This is probably the most stressful and confusing, yet delightful age for both children and their parents.   There is so much to deal with as screaming babies turn into toddlers and then into teenagers and all the angst which that can bring!   Children are learning to deal with the world in general, growing independence, school, friends, exam stress, adolescence, and social media.    If ever there was a life stage that required a way to achieve mental peace and physical awareness it’s this.

So how can thermal wellbeing and general wellness help?   Well, it can start as early as a few months old with baby yoga, baby massage and swimming being the most commonly sought therapies to encourage sleep and relaxation.   Babies and toddlers can also benefit from using salt rooms, especially if they suffer from respiratory problems such as colds and asthma.   Salt is 100% natural and safe for children.    Combine it with sensory play for babies, and for older children, let them relax with a book lying on heated loungers.   This ‘time-out’ can be essential for mental health.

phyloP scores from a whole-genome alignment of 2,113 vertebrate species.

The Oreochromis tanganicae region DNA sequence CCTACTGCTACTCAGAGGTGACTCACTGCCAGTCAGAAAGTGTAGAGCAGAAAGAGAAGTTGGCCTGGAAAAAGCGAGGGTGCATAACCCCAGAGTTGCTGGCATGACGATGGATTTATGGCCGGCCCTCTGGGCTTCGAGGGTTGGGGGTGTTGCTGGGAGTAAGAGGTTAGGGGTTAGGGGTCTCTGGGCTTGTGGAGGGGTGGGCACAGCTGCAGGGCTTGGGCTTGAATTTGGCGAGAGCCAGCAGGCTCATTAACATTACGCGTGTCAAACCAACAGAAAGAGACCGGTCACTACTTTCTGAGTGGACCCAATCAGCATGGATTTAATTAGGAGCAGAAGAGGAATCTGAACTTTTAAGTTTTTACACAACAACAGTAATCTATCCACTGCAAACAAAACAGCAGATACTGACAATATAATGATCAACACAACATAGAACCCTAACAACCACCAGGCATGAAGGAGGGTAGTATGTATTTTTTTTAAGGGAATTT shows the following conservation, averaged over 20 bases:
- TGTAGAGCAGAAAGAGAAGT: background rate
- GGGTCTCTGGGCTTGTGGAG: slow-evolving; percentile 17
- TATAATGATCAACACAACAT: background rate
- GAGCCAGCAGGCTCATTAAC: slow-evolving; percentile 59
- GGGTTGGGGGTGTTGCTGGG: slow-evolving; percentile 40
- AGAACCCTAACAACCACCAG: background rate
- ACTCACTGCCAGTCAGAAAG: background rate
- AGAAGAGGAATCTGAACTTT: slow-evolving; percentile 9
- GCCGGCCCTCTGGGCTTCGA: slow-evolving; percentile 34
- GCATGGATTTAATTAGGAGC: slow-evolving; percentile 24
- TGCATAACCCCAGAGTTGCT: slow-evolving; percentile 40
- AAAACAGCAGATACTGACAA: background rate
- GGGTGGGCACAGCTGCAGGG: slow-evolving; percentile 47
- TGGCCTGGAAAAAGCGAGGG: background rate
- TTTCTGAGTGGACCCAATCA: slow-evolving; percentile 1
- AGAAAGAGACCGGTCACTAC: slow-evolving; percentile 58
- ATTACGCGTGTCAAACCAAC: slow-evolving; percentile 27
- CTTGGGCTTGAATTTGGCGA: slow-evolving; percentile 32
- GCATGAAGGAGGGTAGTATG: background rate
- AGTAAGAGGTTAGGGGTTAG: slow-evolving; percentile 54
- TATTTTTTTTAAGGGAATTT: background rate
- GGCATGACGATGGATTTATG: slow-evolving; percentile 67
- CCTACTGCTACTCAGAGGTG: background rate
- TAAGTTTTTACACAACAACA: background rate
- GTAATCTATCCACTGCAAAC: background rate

Halotherapy Room in Dröm UK’s stunning Showroom in Byfleet, Surrey

Younger children can also use a sauna or steam room safely, as long as they are accompanied by an adult.  Sauna’s do not have to be set on a fierce heat, set the temperature lower and let children sit on the lower benches where the heat is less intense.   This is great for family time too, a time to set aside phones and talk together.  The heat of thermal rooms and/or heated loungers can also help with the discomfort of period pains and aid restful sleep.   Add essential oils to saunas and steam rooms to help revitalise or relax and again, help get a good night’s sleep.  And don’t think that you can’t make it fun – play funky music to keep them interested and install colour changing lighting!  Loud music has it’s place within wellness – see our previous post Techno Spa  Chromotherapy is proved to help improve your mood – always useful with a teenager!

Chromotherapy Sauna & Steam Rooms – Bespoke Installation by Dröm UK Ltd